World War II had mobilized many scientists, mathematicians and engineers who, once the war was over, returned to university in 1945. Alan Turing, in turn, decided to go to London, to the Mathematics Division of the National Physical Laboratory (NPL), where he planned to build a computer called Automatic Computing Engine (ACE). It did not take long for him to give up this project. In fact, he was in London for three years only. In September 1947 he moved to Cambridge and in May 1948 accepted a job offer from the University of Manchester, promoted and sponsored by Newman.
The reasons prompting him to leave the NPL are unclear and thus attributed as much to the lack of experts in electronics as to Turing’s ambition to investigate ideas related to machine intelligence, a line of work that would not have been supported by his superiors. The project he left, however, had it been completed during that period according to his specifications, would have been the most sophisticated of the first computers. In fact, the first pilot of the ACE model, developed by the team that Turing left behind, ran its first program in May 1950 and quickly became a workhorse for the computational work of government research agencies, both civil and military.
Given the frustration that caused his research project in London, Turing decided to go to the University of Manchester, where he had to work with a group of mathematicians from Bletchley Park, which included Max Newman, and a group of electrical engineers like Frederic Calland Williams (1911-1977), radar experts. In fact, Williams had devised, based on the experience gained during the war, a small experimental computer, the first operational electronic computer with a stored programme. A machine known as Madam (Manchester Automatic Digital Machine), which in June 1948 was unique.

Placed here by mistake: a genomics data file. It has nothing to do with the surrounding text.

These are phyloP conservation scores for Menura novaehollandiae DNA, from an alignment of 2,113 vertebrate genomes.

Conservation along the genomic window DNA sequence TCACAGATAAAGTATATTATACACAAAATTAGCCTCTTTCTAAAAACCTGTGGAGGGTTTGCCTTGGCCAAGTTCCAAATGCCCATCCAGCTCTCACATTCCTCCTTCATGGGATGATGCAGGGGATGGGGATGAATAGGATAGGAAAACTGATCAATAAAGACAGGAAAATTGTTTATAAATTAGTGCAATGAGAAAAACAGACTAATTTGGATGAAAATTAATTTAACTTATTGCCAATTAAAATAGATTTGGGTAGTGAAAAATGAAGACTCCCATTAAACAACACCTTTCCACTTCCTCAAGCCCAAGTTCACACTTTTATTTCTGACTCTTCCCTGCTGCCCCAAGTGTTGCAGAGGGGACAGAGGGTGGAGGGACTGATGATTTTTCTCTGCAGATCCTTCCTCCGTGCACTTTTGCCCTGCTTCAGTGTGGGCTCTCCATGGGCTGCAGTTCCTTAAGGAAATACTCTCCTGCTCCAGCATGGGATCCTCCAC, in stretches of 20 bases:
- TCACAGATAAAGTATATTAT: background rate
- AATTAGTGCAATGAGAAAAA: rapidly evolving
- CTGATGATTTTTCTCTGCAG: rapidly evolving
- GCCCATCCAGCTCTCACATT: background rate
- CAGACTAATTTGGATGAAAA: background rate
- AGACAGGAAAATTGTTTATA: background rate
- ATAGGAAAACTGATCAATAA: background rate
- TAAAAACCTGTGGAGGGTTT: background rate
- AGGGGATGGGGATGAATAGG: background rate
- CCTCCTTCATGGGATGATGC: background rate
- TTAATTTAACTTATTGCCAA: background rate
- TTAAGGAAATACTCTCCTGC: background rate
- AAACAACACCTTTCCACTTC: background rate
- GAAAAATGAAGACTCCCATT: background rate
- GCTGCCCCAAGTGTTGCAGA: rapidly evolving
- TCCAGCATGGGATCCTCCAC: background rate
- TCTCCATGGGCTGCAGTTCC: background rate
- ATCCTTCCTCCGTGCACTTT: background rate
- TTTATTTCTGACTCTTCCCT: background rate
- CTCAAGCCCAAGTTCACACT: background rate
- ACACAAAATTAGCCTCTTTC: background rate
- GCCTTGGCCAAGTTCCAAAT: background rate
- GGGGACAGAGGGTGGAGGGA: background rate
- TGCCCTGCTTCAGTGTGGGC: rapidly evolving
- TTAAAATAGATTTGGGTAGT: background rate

Manchester offered Turing the possibility of working with a machine that, although it had nothing to contribute to his own design, at least worked. Despite being immersed in a culture of engineers with little interest in his philosophical investigations, Turing took part in the gradual improvement of the machine, paying particular attention to practical programming problems. He even programmed it to be able to write love poems. Shortly afterwards, negotiations to transform this experimental monster in a commercial product started with a local electronics engineering firm, Ferranti. The University of Manchester received the first of these new machines in 1951, the Ferranti Mark I -informally called Blue Pig – whose programming manual Turing wrote.
The imitation game (or the turing test)
While he waited for the new machine, Turing made use of his freedom in Manchester to shape and publish his thoughts on machine intelligence, which to some extent used ideas and suggestions of his 1937 paper. According to Turing machines could do exactly the same job as the so-called human calculators or computers. His experience at Bletchley Park and his work at NPL were crucial in shaping these ideas.
Moreover, Turing was convinced that machines could learn and go beyond purely mechanical operations. A machine could be taught to improve its behaviour, to the point of showing «intelligence». At the end of the day, what was intelligence exactly? Turing argued that it was possible to build a machine to play chess with given rules and that the ability to learn while playing should make its behaviour go beyond them, showing an element of freedom as a living intelligence would, though not necessarily a human one.